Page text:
It was also good to see Michael Williams with four catches on the day. He and the other tight ends are good weapons, especially when defenses use schemes that leave the middle of the field vulnerable. If you watched the Mizzou/South Carolina game, you know what I mean.

Next up is Ole Miss in Bryant-Denny. The Rebels annihilated the Tulane Green Wave 39 to 0 yesterday.

Friday, September 21, 2012

Music Friday: "It Takes Two"

Do you remember back in the day when people didn't use the phrase "back in the day" for "in the past" or "back then"? 

Do you remember Yo! Mtv Raps?

Or when Mtv played videos?

Today I'm talking you back to 1988 with "It Takes Two" by the Rob Base.

I was inspired to feature this staple of parties in the late 80s and 90s by one of my friends on FB. 

The visual aid she posted on her wall this week is helpful.

Tuesday, September 18, 2012

Random Notes from a Crank

Sometimes when I'm in meetings, a mental image comes to mind: a dog chasing its tail. See video below:

When I drove my kids home from school the other afternoon, we noticed about a three-year old girl pushing an empty stroller down the sidewalk. Probably a kid about five years old, and presumably her brother, was behind her. He was trying to mount his bike. All he was wearing was his underwear, his whitey tideys out there in broad daylight. It was mid-seventies temp-wise, and I didn't see a parent close by. My daughter's comment was something like, "That kid's outside just in his underwear! That is weird."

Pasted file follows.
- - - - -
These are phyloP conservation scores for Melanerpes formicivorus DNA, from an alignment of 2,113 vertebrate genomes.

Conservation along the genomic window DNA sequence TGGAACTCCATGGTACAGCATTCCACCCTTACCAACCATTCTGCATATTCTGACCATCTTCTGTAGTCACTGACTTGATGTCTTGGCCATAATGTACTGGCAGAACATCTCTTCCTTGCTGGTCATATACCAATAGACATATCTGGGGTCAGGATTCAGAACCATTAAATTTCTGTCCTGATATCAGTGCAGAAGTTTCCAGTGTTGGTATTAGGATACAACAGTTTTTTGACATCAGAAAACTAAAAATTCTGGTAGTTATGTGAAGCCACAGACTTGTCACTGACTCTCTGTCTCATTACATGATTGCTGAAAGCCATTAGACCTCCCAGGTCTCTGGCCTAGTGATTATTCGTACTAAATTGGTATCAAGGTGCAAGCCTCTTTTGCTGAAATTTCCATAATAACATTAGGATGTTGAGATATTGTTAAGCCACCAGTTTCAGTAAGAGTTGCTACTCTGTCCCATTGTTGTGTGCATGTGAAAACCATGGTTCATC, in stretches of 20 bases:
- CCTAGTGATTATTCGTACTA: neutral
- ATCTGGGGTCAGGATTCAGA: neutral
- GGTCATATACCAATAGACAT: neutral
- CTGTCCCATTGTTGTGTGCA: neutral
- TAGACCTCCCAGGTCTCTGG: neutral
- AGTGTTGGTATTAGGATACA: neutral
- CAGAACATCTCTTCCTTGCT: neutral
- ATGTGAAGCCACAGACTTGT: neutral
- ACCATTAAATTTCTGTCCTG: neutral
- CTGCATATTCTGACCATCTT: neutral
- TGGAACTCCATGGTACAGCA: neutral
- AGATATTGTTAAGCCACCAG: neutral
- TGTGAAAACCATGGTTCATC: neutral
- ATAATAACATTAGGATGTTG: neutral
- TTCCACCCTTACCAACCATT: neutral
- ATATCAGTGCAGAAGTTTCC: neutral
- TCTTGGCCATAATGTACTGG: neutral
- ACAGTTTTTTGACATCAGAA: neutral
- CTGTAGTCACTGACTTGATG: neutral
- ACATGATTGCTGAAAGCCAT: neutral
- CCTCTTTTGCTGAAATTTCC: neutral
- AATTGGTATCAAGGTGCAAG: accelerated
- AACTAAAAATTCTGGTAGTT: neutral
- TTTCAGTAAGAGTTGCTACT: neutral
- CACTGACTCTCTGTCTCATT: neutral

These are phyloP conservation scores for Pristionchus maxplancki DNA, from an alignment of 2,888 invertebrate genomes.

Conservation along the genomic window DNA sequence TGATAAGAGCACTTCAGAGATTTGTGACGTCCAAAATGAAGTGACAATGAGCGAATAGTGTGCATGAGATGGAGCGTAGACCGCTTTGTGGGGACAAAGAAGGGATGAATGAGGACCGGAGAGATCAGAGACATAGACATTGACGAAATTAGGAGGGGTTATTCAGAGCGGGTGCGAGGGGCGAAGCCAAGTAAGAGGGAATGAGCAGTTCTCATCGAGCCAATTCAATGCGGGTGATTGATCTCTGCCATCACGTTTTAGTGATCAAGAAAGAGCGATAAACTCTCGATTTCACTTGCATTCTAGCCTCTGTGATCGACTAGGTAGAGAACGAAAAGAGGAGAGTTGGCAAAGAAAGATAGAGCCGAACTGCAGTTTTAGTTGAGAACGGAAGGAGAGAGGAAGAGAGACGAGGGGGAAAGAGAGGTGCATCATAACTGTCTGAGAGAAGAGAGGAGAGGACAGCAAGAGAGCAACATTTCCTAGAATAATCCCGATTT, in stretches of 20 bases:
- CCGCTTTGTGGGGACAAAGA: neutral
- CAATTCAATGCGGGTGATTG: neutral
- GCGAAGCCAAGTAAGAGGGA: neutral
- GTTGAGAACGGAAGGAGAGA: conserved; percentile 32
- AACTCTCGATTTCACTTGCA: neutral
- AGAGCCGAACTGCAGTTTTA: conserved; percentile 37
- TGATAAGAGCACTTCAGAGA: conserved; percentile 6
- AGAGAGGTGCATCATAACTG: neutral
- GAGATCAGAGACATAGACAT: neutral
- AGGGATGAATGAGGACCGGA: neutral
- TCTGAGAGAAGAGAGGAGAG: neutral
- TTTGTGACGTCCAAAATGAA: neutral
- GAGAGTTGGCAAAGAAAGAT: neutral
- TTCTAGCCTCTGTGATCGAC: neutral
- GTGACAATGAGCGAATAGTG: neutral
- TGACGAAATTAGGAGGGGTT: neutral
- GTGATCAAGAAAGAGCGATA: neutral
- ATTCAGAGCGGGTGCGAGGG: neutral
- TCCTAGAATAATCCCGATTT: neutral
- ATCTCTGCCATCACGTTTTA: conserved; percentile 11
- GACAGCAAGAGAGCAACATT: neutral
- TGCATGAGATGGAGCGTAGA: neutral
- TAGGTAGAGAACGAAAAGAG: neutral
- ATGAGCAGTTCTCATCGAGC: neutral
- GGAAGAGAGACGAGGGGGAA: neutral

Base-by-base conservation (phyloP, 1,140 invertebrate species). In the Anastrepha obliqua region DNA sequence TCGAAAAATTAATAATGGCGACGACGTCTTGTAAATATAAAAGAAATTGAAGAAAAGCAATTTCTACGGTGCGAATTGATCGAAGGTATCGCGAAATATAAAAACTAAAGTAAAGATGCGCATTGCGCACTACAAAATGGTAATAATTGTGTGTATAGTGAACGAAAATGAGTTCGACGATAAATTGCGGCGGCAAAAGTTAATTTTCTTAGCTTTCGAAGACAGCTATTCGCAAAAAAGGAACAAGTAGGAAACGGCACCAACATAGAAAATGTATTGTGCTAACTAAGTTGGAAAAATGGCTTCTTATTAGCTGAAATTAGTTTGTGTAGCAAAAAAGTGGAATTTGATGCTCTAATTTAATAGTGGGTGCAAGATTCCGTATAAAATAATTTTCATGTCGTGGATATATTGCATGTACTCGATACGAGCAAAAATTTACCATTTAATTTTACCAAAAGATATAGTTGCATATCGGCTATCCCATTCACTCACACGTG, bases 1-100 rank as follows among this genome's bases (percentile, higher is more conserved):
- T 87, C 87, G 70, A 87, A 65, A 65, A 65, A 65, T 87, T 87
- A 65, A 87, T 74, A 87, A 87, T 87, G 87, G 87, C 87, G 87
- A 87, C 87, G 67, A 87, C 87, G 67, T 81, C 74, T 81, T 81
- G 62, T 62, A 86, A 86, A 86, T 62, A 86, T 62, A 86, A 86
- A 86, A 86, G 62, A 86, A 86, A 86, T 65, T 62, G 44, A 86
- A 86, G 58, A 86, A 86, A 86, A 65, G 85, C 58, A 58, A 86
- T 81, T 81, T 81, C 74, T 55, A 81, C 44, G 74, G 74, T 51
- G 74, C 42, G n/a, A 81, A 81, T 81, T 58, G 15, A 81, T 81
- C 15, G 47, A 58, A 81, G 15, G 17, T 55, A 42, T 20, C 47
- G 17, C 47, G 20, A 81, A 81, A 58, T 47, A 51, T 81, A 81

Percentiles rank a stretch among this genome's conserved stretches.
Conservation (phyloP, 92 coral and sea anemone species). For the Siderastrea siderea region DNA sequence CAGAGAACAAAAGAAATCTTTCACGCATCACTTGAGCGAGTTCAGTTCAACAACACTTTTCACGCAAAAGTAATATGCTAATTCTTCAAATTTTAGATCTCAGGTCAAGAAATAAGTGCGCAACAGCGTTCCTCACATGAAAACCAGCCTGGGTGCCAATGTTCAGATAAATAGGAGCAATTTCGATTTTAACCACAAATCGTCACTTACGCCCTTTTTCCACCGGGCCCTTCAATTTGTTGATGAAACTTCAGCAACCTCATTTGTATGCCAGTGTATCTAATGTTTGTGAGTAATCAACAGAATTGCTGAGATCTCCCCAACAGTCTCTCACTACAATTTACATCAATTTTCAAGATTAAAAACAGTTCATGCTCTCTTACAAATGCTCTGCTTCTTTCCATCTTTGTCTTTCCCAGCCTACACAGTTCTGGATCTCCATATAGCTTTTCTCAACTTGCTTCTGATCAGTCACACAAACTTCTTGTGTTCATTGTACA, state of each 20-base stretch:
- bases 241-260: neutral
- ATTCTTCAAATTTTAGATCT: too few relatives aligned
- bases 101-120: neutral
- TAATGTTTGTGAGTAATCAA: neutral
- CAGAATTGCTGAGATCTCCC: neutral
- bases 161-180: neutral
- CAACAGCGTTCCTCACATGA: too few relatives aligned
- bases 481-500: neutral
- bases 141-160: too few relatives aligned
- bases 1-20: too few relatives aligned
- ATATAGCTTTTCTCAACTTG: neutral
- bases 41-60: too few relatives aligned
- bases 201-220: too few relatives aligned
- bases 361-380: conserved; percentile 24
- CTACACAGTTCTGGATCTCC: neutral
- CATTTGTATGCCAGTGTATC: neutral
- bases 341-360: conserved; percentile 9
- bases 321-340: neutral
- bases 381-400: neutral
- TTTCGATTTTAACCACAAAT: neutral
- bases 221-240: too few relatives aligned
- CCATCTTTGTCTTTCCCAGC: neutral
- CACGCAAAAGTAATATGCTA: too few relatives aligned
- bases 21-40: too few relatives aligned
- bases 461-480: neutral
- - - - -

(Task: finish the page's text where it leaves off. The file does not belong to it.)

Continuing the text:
In response to the story about a scholar now possibly having evidence that Jesus had a wife,  Jason Isbell had a great tweet: "Disappointingly, the newly-found Jesus text began with the line 'Take my wife. Please.' He actually OPENED with that." 

My eyes look toward you Mary Magdalene. With the hatchet job some Biblical scholars have done on her, it wouldn't surprise me if she was the wife of Jesus. 

And all this Jesus stuff reminds me a Hayes Carll tune and video. Check it out. 

Sunday, September 16, 2012

Sunday Hangover: Arkansas

When CBS scheduled the Alabama-Arkansas game, they were expecting a more competitive game.

Woodshedding, beatdown, whatever you want to call it, the Crimson Tide dominated 52 to 0. Alabama had a total of 438 total offensive yards to Arkansas' 137. Though Knile Davis got 20 carries in the game, he only netted 58 yards.

If you watched the game, after Alabama's final scoring drive in the second quarter, I felt like the team spirit of Arkansas was broken. They had a tough task against Alabama without Tyler Wilson, and besides some lackluster offensive drives, Alabama pretty much had its way with the Razorback defense.

The rushing attack was mainly a three-person affair with Fowler out for the season. Two freshmen (Yeldon & Drake) gained 57 yards apiece, and starter Eddie Lacy had 55 yards on the afternoon. Dee Hart played some too with 21 yards on four carries. The newer guy in the rotation, Kenyan Drake, looked really good.